Food

Michael Mina’s precise, artful Bardot Brasserie is not to be missed

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Escargot Bardot
Photo: Mikayla Whitmore

Las Vegas has been good to Michael Mina, and he has returned the favor. His eponymous restaurant at Bellagio—named Aqua when Mina first arrived on the Strip more than 15 years ago—remains one of the city’s fine-dining standards, and he’s proven more than capable of executing a multitude of culinary concepts as his business has grown in Vegas and across the country.

But maybe there’s been a little less excitement surrounding Mina’s restaurants here, especially compared to his celebrity-chef peers. When we heard he was converting Aria’s American Fish into a classic French brasserie, we were definitely interested, but we didn’t freak out.

We should have. Just walking into the place shocks the system, starting with a gleaming-gold brass bar and then a sexy, dark, energetic dining room with burgundy booths and bistro tables layered over a marble floor that has been raised a few feet from the sunken space of American Fish. It’s a lightning strike of a makeover. The place feels like Champagne, so have some. (Weekend brunch offers $20 bottomless rosé.)

Bardot Brasserie

The food is majestic. Team Mina’s process in developing Bardot’s menu—the most beautiful roasted chicken ($29), the most buttery escargot in puff pastry ($17)—involved gathering classic French recipes and executing each version faithfully, then choosing favorite parts of each one and creating a new, best version. That chicken skin. That juiciness factor. That white wine sauce. The results are ideal.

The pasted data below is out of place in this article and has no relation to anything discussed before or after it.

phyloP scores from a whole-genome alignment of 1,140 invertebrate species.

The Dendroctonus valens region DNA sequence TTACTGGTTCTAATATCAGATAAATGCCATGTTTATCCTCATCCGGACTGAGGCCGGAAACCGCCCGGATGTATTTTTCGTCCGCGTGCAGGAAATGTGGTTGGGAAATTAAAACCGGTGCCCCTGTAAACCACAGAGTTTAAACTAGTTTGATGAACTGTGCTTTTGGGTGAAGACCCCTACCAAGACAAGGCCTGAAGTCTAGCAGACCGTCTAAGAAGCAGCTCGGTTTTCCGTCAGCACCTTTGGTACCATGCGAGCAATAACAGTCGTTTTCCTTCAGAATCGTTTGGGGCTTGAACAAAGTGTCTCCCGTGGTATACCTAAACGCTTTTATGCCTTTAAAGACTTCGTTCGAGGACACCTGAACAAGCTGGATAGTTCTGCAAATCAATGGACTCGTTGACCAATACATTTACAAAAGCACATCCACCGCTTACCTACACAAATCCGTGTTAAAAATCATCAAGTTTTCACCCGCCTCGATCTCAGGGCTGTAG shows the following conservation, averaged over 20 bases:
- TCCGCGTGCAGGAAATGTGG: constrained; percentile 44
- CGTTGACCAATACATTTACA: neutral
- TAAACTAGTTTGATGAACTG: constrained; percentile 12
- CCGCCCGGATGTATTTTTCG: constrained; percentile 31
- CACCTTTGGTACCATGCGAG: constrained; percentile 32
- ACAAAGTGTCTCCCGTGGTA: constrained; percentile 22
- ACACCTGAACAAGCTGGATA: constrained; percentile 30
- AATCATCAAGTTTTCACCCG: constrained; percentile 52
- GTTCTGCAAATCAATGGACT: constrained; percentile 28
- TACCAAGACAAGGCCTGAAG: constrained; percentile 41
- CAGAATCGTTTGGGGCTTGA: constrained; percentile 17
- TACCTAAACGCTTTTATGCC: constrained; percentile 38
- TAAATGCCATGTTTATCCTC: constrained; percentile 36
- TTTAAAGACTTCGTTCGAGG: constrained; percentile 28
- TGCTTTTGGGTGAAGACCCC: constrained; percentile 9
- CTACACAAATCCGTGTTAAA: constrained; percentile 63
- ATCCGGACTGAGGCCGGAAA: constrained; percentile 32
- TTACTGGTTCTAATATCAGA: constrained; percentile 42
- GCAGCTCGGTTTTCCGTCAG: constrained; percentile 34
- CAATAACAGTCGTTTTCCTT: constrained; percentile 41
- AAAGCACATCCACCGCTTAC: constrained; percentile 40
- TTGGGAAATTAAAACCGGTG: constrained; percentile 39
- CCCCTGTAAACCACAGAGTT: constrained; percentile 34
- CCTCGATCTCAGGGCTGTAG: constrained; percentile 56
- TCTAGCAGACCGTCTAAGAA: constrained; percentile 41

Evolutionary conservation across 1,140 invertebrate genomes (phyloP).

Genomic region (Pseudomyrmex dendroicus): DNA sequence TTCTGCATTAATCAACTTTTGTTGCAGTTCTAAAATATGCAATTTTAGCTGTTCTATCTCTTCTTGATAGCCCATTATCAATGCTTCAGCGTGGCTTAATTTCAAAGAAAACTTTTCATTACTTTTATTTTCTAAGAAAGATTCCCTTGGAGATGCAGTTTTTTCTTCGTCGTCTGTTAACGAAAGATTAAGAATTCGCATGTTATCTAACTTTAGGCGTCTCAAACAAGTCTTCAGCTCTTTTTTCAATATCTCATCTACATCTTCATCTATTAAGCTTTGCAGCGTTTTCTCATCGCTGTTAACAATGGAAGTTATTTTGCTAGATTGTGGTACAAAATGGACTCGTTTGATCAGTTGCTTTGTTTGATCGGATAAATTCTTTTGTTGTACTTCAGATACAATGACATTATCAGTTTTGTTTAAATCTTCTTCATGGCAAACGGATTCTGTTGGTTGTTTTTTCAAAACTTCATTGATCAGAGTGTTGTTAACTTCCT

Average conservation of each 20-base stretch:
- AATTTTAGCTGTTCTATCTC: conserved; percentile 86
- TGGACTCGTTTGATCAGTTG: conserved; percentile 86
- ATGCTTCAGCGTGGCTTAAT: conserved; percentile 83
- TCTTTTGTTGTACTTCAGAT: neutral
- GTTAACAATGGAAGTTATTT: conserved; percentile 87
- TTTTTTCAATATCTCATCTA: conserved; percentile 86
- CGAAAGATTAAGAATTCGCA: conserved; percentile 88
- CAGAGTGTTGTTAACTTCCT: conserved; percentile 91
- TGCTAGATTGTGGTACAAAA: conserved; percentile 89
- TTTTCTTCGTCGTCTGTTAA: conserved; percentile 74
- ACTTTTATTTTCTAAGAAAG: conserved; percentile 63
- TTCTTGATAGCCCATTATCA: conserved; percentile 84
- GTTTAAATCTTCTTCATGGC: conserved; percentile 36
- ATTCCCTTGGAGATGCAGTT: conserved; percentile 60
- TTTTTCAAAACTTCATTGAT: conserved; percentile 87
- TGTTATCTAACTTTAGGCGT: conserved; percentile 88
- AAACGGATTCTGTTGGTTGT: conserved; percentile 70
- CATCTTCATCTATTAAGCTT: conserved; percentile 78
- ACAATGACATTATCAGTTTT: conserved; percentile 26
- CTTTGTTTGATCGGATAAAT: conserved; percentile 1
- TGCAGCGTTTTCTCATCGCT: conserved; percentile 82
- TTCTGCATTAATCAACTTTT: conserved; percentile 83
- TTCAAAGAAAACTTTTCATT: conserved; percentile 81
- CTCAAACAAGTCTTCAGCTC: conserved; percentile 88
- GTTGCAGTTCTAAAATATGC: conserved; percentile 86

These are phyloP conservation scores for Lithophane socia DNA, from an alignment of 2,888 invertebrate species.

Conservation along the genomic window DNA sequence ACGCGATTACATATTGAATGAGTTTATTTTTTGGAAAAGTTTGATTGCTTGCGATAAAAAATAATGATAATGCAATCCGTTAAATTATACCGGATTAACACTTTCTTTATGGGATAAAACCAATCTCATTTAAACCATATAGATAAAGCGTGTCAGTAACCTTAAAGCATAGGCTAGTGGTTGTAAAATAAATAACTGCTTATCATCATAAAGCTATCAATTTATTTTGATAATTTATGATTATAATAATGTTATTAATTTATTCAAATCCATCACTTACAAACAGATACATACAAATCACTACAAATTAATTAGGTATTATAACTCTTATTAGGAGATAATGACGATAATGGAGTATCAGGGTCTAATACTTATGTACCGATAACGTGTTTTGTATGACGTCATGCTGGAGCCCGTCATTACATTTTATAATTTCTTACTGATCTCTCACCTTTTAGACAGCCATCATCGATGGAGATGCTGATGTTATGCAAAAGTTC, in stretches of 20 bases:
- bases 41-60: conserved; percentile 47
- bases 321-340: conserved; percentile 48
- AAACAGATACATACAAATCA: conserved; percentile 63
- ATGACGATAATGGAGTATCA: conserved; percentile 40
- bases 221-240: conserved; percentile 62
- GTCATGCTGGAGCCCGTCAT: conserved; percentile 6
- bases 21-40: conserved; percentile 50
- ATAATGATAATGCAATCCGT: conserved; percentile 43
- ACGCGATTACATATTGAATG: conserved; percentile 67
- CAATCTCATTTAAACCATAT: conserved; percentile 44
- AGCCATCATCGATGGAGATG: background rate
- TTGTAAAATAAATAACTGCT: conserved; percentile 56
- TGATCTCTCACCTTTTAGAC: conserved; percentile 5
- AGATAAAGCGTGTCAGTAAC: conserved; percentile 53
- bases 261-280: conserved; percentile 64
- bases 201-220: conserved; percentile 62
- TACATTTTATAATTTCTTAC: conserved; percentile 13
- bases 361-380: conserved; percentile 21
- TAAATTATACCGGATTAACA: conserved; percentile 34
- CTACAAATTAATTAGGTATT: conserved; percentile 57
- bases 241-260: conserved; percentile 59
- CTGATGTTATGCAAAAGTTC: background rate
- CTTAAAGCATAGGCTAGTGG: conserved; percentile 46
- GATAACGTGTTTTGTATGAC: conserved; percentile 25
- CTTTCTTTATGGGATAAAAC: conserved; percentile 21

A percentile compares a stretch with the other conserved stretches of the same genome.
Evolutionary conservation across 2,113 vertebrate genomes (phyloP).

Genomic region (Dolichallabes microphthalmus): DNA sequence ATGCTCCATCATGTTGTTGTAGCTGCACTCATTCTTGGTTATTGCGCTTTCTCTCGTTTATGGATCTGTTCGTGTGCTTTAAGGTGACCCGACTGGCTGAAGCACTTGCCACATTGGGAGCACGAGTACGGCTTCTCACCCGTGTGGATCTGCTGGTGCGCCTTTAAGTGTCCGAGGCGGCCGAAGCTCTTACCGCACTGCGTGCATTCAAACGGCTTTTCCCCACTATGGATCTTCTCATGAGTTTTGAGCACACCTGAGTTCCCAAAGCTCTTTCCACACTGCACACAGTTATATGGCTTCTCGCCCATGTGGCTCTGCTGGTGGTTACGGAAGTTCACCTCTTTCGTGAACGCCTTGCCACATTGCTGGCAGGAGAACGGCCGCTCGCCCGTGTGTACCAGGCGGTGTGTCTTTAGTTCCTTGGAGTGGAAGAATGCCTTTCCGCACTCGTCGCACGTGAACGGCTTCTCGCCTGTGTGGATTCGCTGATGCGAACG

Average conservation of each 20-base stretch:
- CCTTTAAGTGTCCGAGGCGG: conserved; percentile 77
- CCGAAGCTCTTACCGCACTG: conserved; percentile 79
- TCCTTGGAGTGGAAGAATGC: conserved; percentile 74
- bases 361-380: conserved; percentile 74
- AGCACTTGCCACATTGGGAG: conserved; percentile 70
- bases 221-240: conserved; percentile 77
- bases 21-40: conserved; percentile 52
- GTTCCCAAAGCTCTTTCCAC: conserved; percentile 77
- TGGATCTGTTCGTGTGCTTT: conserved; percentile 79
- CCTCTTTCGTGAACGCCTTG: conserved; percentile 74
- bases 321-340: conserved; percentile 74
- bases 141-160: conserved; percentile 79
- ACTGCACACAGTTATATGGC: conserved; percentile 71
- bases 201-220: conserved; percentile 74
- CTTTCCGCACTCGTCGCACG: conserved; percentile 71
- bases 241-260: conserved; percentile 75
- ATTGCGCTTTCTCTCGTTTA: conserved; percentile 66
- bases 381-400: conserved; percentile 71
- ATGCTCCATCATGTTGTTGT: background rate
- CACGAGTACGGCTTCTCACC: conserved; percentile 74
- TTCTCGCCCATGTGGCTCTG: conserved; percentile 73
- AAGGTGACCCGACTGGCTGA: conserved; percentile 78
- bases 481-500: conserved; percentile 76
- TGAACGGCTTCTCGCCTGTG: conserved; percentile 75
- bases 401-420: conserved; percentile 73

Gruyère-covered onion soup ($14) reaches for new levels of richness, especially if you add black truffle, oxtail and soft poached egg ($25). Sautéed skate wing ($29) tastes like a fish that has lived a life in brown butter and lemon. Gnocchi ($23) are meltingly fluffy with a barely crisp exterior, mingling with wild mushrooms and goat cheese.

The menu is easily managed, just a few options in categories from chilled shellfish to salads, appetizers to entrées. There are four big plates for twosomes, including lobster Thermidor ($43 per person) and a whole roasted loup de mer ($29 pp). Steak frites can be flat iron, ribeye or filet, each bit of tender beef imbued with special smokiness from a mighty wood-fired grill. Side dishes are divine, particularly a mushroom and leek bread pudding ($9) that I would eat any time of every day.

Mina’s restaurants, maybe more than those of the other celeb chefs, allow the executive chef room to shine, and the talented Josh Smith gets a lot of credit for Bardot’s excellence. But it’s always a collaboration, especially when it comes to creating the superb non-classic dishes, such as the wood-grilled, confit duck à l’orange wings ($13) that haunt my dreams, or the roasted eggplant dip with basil pesto into which you’ll plunge chickpea frites ($12). Bardot has just the right amount of surprise blended into its familiar favorites.

It’s only February, but it’s hard to believe Las Vegas will see a better new restaurant this year.

Bardot Brasserie Aria, 702-590-8638. Monday-Friday, 5-10:30 p.m.; Saturday & Sunday, brunch 10 a.m.-2:30 p.m., dinner 5-10:30 p.m.

Tags: Dining, Food
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Brock Radke

Brock Radke has been writing about Las Vegas for almost two decades. He currently serves as editor-at-large covering entertainment and ...

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